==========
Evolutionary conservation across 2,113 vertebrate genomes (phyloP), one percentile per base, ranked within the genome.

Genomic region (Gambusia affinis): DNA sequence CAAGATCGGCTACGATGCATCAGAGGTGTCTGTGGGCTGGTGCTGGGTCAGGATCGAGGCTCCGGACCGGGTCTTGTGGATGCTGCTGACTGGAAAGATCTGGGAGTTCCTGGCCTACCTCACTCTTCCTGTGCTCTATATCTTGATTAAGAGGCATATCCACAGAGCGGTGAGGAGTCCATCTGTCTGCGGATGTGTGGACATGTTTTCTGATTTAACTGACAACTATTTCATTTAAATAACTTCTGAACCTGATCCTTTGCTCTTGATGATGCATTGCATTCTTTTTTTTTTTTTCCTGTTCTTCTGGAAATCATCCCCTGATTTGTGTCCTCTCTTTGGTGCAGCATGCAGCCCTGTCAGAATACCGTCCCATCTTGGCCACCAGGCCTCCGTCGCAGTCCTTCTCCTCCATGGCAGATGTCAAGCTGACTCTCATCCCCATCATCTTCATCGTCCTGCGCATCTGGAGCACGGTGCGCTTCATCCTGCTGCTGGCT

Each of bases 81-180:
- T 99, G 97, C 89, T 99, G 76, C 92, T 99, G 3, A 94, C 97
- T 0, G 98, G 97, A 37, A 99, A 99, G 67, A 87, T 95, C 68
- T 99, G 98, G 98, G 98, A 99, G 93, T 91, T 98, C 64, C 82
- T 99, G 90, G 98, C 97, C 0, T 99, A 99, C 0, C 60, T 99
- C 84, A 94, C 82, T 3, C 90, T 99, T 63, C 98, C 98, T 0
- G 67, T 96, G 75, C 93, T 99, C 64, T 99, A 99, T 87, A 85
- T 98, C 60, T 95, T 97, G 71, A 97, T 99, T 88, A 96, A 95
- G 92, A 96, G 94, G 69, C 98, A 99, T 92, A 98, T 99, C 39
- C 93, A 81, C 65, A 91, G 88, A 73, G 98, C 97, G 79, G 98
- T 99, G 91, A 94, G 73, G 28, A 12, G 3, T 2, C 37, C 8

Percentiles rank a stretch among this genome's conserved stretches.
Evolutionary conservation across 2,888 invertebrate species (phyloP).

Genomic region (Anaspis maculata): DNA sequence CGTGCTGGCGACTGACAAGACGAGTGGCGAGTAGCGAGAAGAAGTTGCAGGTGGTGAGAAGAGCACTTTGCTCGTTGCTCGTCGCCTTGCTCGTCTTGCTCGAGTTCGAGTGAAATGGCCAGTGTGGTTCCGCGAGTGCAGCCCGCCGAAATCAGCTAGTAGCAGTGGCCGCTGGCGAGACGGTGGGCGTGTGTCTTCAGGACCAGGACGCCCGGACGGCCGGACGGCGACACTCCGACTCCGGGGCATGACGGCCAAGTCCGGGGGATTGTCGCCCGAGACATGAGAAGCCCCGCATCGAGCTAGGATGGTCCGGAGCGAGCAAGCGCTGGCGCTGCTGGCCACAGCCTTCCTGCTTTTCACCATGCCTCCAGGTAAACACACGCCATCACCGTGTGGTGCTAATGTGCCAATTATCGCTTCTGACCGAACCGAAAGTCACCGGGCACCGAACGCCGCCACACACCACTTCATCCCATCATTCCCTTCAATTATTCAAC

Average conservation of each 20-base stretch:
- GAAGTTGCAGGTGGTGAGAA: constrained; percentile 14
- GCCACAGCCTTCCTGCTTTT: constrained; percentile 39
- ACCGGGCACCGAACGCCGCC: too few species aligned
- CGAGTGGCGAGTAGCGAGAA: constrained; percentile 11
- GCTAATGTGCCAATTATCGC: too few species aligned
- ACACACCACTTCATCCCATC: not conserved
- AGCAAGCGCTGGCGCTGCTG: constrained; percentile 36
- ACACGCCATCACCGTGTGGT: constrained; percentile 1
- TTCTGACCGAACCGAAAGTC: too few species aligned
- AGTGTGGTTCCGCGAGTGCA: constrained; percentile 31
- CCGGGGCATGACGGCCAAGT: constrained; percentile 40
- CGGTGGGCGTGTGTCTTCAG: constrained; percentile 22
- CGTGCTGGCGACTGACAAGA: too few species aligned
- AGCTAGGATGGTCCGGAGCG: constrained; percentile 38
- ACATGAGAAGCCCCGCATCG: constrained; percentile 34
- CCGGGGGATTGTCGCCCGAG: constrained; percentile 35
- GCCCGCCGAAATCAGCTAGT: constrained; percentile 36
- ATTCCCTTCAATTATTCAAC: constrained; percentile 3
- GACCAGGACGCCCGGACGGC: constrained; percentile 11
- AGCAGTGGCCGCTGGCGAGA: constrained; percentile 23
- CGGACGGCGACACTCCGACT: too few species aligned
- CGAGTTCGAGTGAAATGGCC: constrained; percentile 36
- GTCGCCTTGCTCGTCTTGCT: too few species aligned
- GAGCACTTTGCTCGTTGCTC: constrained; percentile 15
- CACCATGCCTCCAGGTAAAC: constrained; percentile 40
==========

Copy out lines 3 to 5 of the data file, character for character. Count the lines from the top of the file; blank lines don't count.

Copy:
Each of bases 81-180:
- T 99, G 97, C 89, T 99, G 76, C 92, T 99, G 3, A 94, C 97
- T 0, G 98, G 97, A 37, A 99, A 99, G 67, A 87, T 95, C 68